Nascent Competitors

Article Source: University of Pennsylvania Law Review, Vol. 168, No. 7, pp. 1879-1912, 2020
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Large incumbent firms may take steps to eliminate innovative nascent competitors, either by merger or by excluding them from the market.


Policy Relevance:

Antitrust enforcers should block incumbents from eliminating nascent competitors.


Key Takeaways:
  • A "nascent competitor" is one whose innovation may present a serious competitive threat to a powerful entrenched firm.
  • Antitrust enforcers should protect nascent competitors from acquisition or exclusion by incumbents; enforcers should not need to prove that it is more likely than not that the target will take market share from the incumbent.
  • Enforcers should block an incumbent's involvement with a startup when the incumbent’s activities eliminate or impede a nascent competitor through exclusion or acquisition, and when the incumbent’s actions offer no competitive benefits to offset harm to competition.
  • The Clayton Act and the Sherman Act provide enforcers with a legal basis for actions protecting nascent competitors.
    • Section 7 of the Clayton Act could be interpreted to provide more protection for innovative potential competitors in merger assessments.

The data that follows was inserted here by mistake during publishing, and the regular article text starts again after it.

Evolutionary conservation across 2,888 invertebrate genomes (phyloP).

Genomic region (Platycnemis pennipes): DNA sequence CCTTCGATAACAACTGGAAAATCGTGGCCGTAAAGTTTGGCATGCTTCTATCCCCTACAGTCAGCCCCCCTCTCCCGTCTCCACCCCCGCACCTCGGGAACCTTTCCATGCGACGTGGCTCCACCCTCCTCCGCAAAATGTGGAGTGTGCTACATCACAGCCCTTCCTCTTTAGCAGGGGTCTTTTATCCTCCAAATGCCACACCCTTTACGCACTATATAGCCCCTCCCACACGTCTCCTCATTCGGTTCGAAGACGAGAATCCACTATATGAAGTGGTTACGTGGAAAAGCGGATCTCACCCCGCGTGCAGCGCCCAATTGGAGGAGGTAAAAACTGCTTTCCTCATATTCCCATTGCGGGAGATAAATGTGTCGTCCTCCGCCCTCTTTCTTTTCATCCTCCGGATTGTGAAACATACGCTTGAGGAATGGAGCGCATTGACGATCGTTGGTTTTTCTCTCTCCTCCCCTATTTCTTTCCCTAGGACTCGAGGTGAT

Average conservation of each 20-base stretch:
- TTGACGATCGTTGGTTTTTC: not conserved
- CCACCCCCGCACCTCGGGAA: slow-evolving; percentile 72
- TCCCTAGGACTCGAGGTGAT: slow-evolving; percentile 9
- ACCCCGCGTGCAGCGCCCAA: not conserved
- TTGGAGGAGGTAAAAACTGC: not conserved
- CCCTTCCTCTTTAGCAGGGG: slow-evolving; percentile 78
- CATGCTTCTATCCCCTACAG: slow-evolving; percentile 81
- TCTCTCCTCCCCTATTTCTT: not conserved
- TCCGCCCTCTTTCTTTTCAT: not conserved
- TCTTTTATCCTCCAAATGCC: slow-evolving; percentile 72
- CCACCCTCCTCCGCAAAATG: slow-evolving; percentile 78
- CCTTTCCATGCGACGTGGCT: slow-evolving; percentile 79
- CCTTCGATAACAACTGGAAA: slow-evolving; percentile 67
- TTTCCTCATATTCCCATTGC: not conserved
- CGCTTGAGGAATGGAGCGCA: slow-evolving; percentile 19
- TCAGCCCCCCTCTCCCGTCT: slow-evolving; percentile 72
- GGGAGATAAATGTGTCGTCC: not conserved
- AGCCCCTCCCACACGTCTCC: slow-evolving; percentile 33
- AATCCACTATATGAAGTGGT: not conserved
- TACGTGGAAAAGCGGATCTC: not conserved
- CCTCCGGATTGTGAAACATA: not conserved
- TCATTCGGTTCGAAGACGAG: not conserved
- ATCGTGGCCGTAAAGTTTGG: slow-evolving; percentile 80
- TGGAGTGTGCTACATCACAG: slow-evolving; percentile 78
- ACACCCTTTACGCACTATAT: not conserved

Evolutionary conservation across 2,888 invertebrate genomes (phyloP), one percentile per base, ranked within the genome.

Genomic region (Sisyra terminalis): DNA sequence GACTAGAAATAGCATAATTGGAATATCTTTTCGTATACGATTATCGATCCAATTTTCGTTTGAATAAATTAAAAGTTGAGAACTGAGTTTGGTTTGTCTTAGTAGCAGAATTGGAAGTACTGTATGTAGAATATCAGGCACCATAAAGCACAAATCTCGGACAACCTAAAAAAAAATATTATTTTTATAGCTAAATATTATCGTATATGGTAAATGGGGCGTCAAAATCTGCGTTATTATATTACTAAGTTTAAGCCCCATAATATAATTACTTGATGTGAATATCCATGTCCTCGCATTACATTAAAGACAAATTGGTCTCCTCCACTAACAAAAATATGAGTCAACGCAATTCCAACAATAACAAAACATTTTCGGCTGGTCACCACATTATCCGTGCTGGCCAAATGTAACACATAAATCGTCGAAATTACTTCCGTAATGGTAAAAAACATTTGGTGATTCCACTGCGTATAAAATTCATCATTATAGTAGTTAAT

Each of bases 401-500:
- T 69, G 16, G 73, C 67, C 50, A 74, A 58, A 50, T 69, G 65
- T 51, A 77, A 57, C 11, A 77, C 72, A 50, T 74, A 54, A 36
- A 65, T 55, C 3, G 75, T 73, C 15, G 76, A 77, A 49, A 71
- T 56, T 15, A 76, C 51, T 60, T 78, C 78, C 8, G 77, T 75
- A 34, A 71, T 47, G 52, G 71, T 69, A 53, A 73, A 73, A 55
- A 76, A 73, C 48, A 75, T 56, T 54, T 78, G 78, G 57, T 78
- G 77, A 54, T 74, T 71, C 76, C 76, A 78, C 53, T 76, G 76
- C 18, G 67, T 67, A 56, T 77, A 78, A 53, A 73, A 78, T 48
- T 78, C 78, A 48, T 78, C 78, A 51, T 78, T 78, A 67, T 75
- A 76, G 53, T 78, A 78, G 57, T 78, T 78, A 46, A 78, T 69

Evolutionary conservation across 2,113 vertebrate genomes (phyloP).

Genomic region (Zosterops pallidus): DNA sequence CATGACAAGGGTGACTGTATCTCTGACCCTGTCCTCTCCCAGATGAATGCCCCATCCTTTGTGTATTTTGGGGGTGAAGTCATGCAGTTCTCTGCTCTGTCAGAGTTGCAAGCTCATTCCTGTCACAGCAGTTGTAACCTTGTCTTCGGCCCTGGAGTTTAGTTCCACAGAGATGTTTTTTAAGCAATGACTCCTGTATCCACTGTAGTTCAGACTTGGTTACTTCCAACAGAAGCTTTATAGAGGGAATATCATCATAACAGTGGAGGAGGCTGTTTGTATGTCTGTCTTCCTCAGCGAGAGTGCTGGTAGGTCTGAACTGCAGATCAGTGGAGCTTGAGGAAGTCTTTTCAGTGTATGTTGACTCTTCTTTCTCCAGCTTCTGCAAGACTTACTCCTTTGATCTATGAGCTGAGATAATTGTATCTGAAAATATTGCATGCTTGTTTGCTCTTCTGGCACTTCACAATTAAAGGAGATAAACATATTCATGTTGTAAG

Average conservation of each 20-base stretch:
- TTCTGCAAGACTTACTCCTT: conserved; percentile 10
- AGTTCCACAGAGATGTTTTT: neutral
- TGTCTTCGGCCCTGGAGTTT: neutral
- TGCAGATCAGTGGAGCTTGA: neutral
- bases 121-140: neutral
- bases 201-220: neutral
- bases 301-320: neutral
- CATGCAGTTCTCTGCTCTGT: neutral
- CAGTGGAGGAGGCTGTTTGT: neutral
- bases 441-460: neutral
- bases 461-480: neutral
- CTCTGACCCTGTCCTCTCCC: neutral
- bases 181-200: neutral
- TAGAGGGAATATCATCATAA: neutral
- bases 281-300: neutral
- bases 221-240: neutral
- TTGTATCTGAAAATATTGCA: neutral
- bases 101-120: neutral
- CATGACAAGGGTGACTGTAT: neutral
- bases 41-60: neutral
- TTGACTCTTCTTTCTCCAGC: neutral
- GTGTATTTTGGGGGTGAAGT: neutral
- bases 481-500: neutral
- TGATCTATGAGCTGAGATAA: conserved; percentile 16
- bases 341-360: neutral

• Section 2 of the Sherman Act, which prohibits the unlawful maintenance of a monopoly, has been broadly interpreted to protect nascent competitors.
  • When an incumbent acquires a nascent competitor, the acquirer's internal communications or conduct will provide key evidence that the acquisition is harmful; helpful evidence might include:
    • Internal messages showing the incumbent’s concern with threats of future competition.
    • Conduct intended to eliminate the nascent competitor.
    • A pattern of conduct such as acquiring rising competitors.
  • Enforcers should challenge mergers that have already been consummated; although divestitures are disruptive, enforcer's assessments will be more accurate when more evidence has accumulated.
  • An incumbent firm’s claim that its acquisition provided the startup with expertise and funding to incubate special capabilities should fail, unless the incumbent can show that these capabilities would not have been developed without the incumbent firm's intervention.
  • Focusing antitrust enforcement only on the conduct of firms most threatened by the nascent rival will leave other firms are free to invest in startups.



C. Scott Hemphill

About C. Scott Hemphill

Scott Hemphill is a professor of law at New York University School of Law where his research and teaching examine the balance between innovation and competition set by antitrust law, intellectual property, and other forms of regulation. His recent work considers competition in the pharmaceutical industry (in particular, “pay-for-delay” cases, which was a critical contribution to discourse leading to the Supreme Court’s 2013 decision in FTC v.

Tim Wu

About Tim Wu

Tim Wu is the Julius Silver Professor of Law, Science and Technology at Columbia Law School. Widely known for coining the term net neutrality in 2002 and championing the equal access to the Internet, Professor Wu teaches about teaches antitrust, copyright, the media industries, and communications law, and his writing addresses private power, free speech, and information warfare.